According to your 2010 Recommendation for CWC‘s Charter: “The following are the five Innovative Elements that could be considered “best practices” and replicated in other schools:” 1) 2) 3) 4) 5) Mixed Socioeconomic status Curriculum best practices/ teacher development Service-Learning Family involvement in a Neighborhood School Management structure
We have seen both erosion and underdevelopment in 4 of the 5 Innovative Elements. The FRL quotas put in place last week will prefer certain students to CWC schools, where few programs are in place to serve their specific needs. The management structure that you believed a “best practice” in 2010, has met extinction. In direct conflict with elements of our Charter, Family involvement hardly exists at CWC. We are asked to give donations, clean hallways or help in classrooms--- these are task-oriented activities, not vibrant avenues for involvement. ServiceLearning has yet to fully develop at CWC. The singular innovative element that stands strong would be the CWC curriculum. Ironically, CWCNN has suddenly claimed authority over the curriculum that our school has developed over the last three years, and wishes to “License” it back to us for a fee, along with the rights to use the trademark that we gave life. If we refuse to sign this set of Agreements, the CWCNN threats to deny access to the philanthropic funds we will clearly be dependent upon in order to survive. I would like to ask that you please take a serious look into the claims I have made. Charter Schools forming intentional trajectories toward perpetual reliance on philanthropic funding should be subject to remediation. These are not viable models for best practices or widespread replication. Most chain Charter schools are simply substituting one bureaucracy for another, with executives enriching themselves far beyond District standards, and cutting corners with our children’s education in order to do so. If you can find something innovative buried in this Network model, please help me understand what that might be. I’ve attached an array of relevant documents to accompany this letter. I do sincerely thank you for taking the time to consider my concerns, and act upon them, if you feel it necessary. Warm regards, Jennifer Deines Parent of Xochitl Gomez-Deines, 1st grade Citizens of the World Charter, Hollywood cc: Jose Cole-Gutierrez, LAUSD Steve Zimmer, District 4 Bennett Kayser, District 5 encl: Schonfeld Letter CWC Board Letter License & Service Agreements ExED Analyses Recent CWCLA Board Minutes OIM Hearing testimony ConApp Title 1 statement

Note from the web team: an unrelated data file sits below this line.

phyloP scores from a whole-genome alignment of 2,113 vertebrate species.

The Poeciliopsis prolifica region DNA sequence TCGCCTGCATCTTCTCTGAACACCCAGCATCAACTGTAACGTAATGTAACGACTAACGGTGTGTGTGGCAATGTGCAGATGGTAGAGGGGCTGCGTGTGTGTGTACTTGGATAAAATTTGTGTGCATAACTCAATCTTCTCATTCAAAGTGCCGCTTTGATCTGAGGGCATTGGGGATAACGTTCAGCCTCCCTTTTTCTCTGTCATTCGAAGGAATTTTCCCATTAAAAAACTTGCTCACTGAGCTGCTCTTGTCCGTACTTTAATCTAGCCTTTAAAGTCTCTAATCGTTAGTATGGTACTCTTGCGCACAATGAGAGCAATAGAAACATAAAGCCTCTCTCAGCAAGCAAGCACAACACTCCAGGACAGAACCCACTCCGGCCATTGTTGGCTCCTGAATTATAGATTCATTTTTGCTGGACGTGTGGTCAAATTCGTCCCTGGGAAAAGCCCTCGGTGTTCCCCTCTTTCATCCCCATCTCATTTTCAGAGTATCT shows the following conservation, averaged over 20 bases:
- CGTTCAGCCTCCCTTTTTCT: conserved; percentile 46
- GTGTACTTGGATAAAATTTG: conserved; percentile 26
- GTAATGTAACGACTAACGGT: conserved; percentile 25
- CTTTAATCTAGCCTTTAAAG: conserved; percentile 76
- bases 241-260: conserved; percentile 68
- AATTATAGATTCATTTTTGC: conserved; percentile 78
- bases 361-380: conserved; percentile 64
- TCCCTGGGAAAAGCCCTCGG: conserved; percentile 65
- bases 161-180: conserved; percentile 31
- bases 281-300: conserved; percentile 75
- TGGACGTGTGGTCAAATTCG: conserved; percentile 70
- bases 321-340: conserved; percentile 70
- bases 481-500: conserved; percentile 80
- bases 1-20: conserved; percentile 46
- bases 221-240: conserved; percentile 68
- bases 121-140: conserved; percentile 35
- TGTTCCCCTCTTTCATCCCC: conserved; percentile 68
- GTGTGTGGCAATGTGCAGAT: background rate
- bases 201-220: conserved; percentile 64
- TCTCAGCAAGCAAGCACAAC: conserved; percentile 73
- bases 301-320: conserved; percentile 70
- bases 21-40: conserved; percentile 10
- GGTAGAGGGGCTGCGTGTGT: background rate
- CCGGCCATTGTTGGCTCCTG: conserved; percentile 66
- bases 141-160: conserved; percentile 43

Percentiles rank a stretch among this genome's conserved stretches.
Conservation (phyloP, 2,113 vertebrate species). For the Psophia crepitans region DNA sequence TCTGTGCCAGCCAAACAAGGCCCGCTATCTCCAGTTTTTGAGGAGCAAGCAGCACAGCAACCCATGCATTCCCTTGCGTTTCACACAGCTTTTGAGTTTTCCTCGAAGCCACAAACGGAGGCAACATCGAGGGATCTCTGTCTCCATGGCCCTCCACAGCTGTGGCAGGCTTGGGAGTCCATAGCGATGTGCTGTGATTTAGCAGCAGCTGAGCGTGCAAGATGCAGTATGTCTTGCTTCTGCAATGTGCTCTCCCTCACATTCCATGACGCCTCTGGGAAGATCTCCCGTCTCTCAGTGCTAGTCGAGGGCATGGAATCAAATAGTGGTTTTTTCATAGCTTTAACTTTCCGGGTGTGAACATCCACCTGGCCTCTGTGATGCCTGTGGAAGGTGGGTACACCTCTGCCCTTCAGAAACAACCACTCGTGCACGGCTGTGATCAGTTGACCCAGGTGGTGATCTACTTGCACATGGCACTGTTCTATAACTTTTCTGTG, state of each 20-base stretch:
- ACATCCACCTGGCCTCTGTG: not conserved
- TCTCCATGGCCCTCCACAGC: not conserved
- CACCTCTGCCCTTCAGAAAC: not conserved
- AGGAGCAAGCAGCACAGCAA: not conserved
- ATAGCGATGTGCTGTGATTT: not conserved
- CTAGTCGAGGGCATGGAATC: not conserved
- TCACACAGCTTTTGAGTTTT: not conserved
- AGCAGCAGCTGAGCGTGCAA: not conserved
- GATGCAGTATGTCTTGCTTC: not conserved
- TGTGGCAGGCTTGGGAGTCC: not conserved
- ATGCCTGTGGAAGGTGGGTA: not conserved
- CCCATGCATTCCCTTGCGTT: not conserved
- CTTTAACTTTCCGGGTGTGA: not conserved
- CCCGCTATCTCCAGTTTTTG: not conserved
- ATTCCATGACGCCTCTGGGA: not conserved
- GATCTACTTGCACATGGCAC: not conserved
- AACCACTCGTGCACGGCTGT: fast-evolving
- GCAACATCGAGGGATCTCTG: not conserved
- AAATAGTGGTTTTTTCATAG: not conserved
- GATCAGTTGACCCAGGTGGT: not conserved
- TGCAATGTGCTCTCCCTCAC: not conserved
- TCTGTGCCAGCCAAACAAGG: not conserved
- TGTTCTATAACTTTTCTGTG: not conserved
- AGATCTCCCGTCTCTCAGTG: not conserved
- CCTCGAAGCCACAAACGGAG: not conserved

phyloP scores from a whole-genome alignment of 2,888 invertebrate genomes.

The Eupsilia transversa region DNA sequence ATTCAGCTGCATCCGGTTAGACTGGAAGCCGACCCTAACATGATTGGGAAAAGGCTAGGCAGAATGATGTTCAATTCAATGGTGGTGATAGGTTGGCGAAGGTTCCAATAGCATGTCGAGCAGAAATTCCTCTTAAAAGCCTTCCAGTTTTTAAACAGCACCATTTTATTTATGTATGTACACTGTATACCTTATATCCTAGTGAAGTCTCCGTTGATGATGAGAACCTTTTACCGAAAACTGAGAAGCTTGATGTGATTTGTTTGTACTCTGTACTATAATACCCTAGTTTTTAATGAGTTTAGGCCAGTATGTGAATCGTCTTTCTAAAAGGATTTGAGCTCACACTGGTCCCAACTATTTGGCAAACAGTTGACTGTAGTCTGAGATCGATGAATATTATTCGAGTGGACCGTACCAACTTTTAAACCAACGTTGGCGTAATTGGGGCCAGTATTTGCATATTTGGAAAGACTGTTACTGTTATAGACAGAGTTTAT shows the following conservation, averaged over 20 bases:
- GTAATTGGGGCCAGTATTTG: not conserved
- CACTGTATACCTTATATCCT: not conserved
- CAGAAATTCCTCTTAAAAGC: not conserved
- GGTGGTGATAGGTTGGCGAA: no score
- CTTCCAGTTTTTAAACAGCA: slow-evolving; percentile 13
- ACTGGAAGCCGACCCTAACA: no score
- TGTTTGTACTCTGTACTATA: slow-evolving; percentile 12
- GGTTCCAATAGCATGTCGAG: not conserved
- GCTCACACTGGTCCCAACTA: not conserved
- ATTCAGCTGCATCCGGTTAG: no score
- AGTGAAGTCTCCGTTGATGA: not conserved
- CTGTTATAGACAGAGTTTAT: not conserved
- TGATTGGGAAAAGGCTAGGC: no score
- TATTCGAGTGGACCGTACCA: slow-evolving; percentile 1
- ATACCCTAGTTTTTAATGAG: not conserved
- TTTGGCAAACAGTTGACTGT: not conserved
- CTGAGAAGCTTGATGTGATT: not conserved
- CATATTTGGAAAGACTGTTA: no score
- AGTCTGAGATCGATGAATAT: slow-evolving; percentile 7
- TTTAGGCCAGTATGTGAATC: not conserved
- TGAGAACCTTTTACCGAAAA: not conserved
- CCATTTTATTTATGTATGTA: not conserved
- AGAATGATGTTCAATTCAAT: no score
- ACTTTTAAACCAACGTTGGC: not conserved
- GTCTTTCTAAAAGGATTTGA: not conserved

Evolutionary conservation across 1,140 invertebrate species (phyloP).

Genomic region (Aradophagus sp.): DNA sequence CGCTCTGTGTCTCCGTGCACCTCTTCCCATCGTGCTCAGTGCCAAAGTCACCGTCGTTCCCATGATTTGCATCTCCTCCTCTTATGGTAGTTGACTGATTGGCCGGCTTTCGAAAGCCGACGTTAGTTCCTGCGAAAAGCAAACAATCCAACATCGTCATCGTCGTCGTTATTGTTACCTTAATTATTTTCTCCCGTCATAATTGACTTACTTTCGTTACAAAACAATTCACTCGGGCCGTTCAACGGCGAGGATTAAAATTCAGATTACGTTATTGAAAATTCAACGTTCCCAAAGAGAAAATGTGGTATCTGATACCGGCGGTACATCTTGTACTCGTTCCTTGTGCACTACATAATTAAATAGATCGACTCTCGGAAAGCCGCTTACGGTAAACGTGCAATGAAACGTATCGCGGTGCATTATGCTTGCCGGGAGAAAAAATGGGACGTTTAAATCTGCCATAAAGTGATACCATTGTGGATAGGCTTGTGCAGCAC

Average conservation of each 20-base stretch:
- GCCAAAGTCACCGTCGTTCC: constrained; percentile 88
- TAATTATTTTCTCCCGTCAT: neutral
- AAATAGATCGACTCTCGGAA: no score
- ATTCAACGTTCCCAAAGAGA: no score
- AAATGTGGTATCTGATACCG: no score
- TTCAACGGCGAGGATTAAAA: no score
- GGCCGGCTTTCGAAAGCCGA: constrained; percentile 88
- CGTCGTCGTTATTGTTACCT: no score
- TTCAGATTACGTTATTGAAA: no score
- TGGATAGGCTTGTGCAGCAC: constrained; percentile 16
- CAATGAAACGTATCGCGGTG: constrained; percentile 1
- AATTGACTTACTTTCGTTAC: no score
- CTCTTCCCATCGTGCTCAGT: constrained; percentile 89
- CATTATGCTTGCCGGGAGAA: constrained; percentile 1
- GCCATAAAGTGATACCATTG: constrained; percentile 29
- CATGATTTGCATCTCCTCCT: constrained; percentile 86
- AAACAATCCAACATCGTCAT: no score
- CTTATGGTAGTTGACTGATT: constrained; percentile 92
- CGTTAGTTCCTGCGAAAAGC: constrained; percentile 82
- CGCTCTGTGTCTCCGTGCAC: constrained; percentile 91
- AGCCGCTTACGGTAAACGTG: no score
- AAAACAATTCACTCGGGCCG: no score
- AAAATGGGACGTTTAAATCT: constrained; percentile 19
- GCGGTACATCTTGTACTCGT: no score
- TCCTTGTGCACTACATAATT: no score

This action might not be possible to undo. Are you sure you want to continue?
We've moved you to where you read on your other device.
Get the full title to continue listening from where you left off, or restart the preview.